I remember that in 1935 in his pre-election speeches the Prime Minister (Mr. Mackenzie King) stated that if the Liberal party were elected, a great battle would be engaged in between the government and the money powers. I make this charge: Had the government engaged in that battle with the money powers, and had the governments of Great Britain and of France engaged in that great battle, the history of Dunkirk as we have it to-day would not have been written. Because of the deflationary policy which existed throughout those years, defences were allowed to deteriorate.

War Appropriation Bill
I want to refer now to a statement placed on record by the minister in his reply to a question I asked on February 20. According to that statement we have borrowed from the chartered banks in the neighbourhood of half a billion dollars. The minister will agree that, other things being equal, deposits would have increased by a like amount. As a matter of fact, it is admitted in the state: lent that in so far as the $250,000,000 that was borrowed in the spring of 1941 is concerned, deposits would have increased by that amount, other things being equal. That is to say, when we borrowed the money from the chartered banks, they lent us that money by creating the means of payment. I do not believe the minister would disagree with that statement. It is true that for years prominent officials of various banking institutions in this country have carried on the delusion or the hoax that they are in a position to lend only their depositors' money. We have heard members in this chamber say that banks are able to lend only their depositors' money. I do not doubt that many hon. members are still in that fog, or confused state of mind.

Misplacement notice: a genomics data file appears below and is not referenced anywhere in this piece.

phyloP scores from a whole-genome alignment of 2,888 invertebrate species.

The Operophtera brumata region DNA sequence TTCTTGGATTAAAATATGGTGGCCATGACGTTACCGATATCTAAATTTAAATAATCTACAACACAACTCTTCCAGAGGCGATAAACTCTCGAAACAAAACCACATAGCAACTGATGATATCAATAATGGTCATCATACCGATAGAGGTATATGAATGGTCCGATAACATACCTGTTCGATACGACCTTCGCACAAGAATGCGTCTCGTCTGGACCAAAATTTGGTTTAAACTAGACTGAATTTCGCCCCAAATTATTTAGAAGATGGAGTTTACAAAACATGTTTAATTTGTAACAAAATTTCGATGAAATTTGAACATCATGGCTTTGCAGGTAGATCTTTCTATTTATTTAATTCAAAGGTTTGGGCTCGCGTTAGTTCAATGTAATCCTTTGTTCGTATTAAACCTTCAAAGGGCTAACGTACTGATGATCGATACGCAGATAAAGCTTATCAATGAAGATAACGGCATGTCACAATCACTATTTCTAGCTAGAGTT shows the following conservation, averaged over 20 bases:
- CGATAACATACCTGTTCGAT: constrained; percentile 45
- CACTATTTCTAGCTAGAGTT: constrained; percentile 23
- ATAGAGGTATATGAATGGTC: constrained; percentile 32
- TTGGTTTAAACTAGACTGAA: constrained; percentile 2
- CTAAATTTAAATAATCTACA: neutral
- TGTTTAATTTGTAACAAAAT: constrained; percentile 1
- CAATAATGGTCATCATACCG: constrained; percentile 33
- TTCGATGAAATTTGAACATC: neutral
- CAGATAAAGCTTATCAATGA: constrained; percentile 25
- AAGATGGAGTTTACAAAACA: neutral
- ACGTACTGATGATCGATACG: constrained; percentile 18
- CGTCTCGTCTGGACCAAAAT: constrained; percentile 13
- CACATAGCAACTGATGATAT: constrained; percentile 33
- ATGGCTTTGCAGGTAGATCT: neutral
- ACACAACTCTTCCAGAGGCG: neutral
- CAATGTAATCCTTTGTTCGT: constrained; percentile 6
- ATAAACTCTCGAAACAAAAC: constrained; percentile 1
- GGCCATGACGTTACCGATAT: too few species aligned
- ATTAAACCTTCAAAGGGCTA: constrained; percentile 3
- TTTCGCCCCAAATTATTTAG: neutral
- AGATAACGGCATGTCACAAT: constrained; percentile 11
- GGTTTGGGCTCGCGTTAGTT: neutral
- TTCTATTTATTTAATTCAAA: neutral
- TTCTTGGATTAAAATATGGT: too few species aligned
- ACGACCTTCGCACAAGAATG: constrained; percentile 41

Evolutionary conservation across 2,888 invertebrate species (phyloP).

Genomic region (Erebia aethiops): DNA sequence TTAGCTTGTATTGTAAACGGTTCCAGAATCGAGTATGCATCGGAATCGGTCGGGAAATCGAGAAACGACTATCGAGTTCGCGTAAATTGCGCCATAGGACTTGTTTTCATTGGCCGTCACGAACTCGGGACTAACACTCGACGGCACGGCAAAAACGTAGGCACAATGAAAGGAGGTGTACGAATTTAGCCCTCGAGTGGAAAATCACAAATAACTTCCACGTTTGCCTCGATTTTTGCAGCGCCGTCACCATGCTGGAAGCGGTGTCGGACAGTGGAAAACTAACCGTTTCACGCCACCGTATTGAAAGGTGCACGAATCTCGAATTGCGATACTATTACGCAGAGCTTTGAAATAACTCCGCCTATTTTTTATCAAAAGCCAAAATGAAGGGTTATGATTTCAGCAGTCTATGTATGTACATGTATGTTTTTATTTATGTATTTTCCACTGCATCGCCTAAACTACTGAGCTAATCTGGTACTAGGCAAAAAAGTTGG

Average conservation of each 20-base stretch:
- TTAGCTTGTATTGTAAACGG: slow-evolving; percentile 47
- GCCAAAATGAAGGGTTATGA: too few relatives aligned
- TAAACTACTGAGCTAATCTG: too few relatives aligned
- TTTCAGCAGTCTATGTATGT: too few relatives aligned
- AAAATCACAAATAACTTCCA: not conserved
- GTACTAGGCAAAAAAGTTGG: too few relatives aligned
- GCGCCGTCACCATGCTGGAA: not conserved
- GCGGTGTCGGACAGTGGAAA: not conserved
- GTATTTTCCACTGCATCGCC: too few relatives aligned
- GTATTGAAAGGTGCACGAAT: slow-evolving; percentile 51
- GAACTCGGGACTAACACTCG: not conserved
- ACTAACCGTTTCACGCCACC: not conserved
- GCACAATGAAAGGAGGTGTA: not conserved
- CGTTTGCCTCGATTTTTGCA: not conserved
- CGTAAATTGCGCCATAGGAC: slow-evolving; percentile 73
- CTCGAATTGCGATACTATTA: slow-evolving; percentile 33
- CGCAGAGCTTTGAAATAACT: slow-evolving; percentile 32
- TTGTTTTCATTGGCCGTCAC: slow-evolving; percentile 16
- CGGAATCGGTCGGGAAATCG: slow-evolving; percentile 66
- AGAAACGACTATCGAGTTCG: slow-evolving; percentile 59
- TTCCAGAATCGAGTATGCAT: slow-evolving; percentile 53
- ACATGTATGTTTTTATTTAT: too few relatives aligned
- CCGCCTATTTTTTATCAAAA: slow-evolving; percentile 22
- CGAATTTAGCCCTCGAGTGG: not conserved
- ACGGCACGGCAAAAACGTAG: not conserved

In any event, it was refreshing in 1939 to have a statement by the deputy governor of the Bank of Canada to the effect that it was nonsense to suggest that chartered banks could lend their deposits, because it was pointed out that deposits are liabilities, and that it would be impossible to lend their liabilities. Then, again, when giving evidence before the committee on banking and commerce in 1939, the governor of the Bank of Canada said, as reported at page 455 of the proceedings, that the chartered banks cannot, of course, loan the money of their depositors. He also admitted that they lend by creating the means of payment. Hon. members may verify this, if they wish, by turning to the evidence of the banking and commerce committee of 1939, page 456, where it was pointed out that the banks lend by the simple procedure of creating the means of payment.
The main question in connection with which I am particularly interested in receiving an answer from the minister is this-and I want to put it accurately. When we have obtained from the people all the money we consider it wise to take, whether by taxation or by the sale of war savings certificates, and when we deem it necessary to indulge in a form of inflationary borrowing, why do we not obtain the money from our own bank, the Bank of Canada, instead of from the chartered banks, who will merely create the amounts of payment?